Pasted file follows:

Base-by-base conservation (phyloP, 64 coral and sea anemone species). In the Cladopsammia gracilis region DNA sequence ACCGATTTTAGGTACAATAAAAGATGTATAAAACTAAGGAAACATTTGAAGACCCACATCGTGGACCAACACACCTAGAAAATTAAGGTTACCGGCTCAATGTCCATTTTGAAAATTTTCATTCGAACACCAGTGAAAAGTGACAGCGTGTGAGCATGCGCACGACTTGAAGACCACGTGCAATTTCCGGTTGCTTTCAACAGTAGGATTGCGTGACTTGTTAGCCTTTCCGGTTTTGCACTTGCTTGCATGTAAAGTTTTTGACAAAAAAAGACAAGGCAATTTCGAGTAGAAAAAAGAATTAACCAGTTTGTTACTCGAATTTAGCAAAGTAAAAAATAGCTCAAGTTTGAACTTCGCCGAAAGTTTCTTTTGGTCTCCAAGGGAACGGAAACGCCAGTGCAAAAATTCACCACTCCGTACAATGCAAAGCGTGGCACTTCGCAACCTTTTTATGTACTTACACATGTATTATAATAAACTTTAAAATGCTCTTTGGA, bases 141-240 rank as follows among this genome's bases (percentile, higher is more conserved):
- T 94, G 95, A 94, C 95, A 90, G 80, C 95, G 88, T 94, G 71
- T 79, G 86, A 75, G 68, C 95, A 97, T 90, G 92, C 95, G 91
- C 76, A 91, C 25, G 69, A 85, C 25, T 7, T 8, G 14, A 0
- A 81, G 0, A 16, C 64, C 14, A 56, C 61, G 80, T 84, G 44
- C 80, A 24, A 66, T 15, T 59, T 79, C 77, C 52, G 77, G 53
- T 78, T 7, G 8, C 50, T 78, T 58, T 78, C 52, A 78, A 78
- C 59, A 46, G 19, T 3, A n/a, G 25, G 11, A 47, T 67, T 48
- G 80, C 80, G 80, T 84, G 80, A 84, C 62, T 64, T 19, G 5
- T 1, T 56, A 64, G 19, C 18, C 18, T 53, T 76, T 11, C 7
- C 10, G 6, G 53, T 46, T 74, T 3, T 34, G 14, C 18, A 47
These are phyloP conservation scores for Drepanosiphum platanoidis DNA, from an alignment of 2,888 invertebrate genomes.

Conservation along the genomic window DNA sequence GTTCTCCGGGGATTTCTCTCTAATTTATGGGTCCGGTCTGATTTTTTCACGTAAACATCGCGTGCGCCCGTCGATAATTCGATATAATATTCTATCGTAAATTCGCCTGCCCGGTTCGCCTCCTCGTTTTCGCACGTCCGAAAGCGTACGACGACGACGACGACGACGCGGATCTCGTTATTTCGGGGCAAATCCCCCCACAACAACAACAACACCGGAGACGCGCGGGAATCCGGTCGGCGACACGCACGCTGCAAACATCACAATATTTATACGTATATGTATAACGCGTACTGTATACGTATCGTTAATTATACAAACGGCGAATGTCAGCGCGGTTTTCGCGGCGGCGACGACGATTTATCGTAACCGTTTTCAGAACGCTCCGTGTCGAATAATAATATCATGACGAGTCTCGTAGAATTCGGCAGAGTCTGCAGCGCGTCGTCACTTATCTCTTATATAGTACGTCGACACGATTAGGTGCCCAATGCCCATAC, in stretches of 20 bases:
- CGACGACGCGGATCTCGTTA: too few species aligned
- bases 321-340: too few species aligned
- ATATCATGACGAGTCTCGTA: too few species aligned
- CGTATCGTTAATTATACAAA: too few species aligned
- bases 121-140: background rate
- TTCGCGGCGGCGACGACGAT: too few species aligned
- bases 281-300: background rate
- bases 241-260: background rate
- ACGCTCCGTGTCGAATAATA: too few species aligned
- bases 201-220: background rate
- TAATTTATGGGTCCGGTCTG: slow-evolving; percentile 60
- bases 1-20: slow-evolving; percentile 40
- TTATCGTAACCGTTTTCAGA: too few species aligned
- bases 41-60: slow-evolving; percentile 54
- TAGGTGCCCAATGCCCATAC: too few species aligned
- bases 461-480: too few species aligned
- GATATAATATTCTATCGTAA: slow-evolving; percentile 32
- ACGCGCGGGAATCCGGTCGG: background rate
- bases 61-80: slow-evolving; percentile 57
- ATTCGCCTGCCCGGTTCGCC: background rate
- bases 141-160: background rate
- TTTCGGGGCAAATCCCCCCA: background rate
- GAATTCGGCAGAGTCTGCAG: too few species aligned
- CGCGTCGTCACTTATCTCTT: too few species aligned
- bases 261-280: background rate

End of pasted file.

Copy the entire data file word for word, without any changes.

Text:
Base-by-base conservation (phyloP, 64 coral and sea anemone species). In the Cladopsammia gracilis region DNA sequence ACCGATTTTAGGTACAATAAAAGATGTATAAAACTAAGGAAACATTTGAAGACCCACATCGTGGACCAACACACCTAGAAAATTAAGGTTACCGGCTCAATGTCCATTTTGAAAATTTTCATTCGAACACCAGTGAAAAGTGACAGCGTGTGAGCATGCGCACGACTTGAAGACCACGTGCAATTTCCGGTTGCTTTCAACAGTAGGATTGCGTGACTTGTTAGCCTTTCCGGTTTTGCACTTGCTTGCATGTAAAGTTTTTGACAAAAAAAGACAAGGCAATTTCGAGTAGAAAAAAGAATTAACCAGTTTGTTACTCGAATTTAGCAAAGTAAAAAATAGCTCAAGTTTGAACTTCGCCGAAAGTTTCTTTTGGTCTCCAAGGGAACGGAAACGCCAGTGCAAAAATTCACCACTCCGTACAATGCAAAGCGTGGCACTTCGCAACCTTTTTATGTACTTACACATGTATTATAATAAACTTTAAAATGCTCTTTGGA, bases 141-240 rank as follows among this genome's bases (percentile, higher is more conserved):
- T 94, G 95, A 94, C 95, A 90, G 80, C 95, G 88, T 94, G 71
- T 79, G 86, A 75, G 68, C 95, A 97, T 90, G 92, C 95, G 91
- C 76, A 91, C 25, G 69, A 85, C 25, T 7, T 8, G 14, A 0
- A 81, G 0, A 16, C 64, C 14, A 56, C 61, G 80, T 84, G 44
- C 80, A 24, A 66, T 15, T 59, T 79, C 77, C 52, G 77, G 53
- T 78, T 7, G 8, C 50, T 78, T 58, T 78, C 52, A 78, A 78
- C 59, A 46, G 19, T 3, A n/a, G 25, G 11, A 47, T 67, T 48
- G 80, C 80, G 80, T 84, G 80, A 84, C 62, T 64, T 19, G 5
- T 1, T 56, A 64, G 19, C 18, C 18, T 53, T 76, T 11, C 7
- C 10, G 6, G 53, T 46, T 74, T 3, T 34, G 14, C 18, A 47
These are phyloP conservation scores for Drepanosiphum platanoidis DNA, from an alignment of 2,888 invertebrate genomes.

Conservation along the genomic window DNA sequence GTTCTCCGGGGATTTCTCTCTAATTTATGGGTCCGGTCTGATTTTTTCACGTAAACATCGCGTGCGCCCGTCGATAATTCGATATAATATTCTATCGTAAATTCGCCTGCCCGGTTCGCCTCCTCGTTTTCGCACGTCCGAAAGCGTACGACGACGACGACGACGACGCGGATCTCGTTATTTCGGGGCAAATCCCCCCACAACAACAACAACACCGGAGACGCGCGGGAATCCGGTCGGCGACACGCACGCTGCAAACATCACAATATTTATACGTATATGTATAACGCGTACTGTATACGTATCGTTAATTATACAAACGGCGAATGTCAGCGCGGTTTTCGCGGCGGCGACGACGATTTATCGTAACCGTTTTCAGAACGCTCCGTGTCGAATAATAATATCATGACGAGTCTCGTAGAATTCGGCAGAGTCTGCAGCGCGTCGTCACTTATCTCTTATATAGTACGTCGACACGATTAGGTGCCCAATGCCCATAC, in stretches of 20 bases:
- CGACGACGCGGATCTCGTTA: too few species aligned
- bases 321-340: too few species aligned
- ATATCATGACGAGTCTCGTA: too few species aligned
- CGTATCGTTAATTATACAAA: too few species aligned
- bases 121-140: background rate
- TTCGCGGCGGCGACGACGAT: too few species aligned
- bases 281-300: background rate
- bases 241-260: background rate
- ACGCTCCGTGTCGAATAATA: too few species aligned
- bases 201-220: background rate
- TAATTTATGGGTCCGGTCTG: slow-evolving; percentile 60
- bases 1-20: slow-evolving; percentile 40
- TTATCGTAACCGTTTTCAGA: too few species aligned
- bases 41-60: slow-evolving; percentile 54
- TAGGTGCCCAATGCCCATAC: too few species aligned
- bases 461-480: too few species aligned
- GATATAATATTCTATCGTAA: slow-evolving; percentile 32
- ACGCGCGGGAATCCGGTCGG: background rate
- bases 61-80: slow-evolving; percentile 57
- ATTCGCCTGCCCGGTTCGCC: background rate
- bases 141-160: background rate
- TTTCGGGGCAAATCCCCCCA: background rate
- GAATTCGGCAGAGTCTGCAG: too few species aligned
- CGCGTCGTCACTTATCTCTT: too few species aligned
- bases 261-280: background rate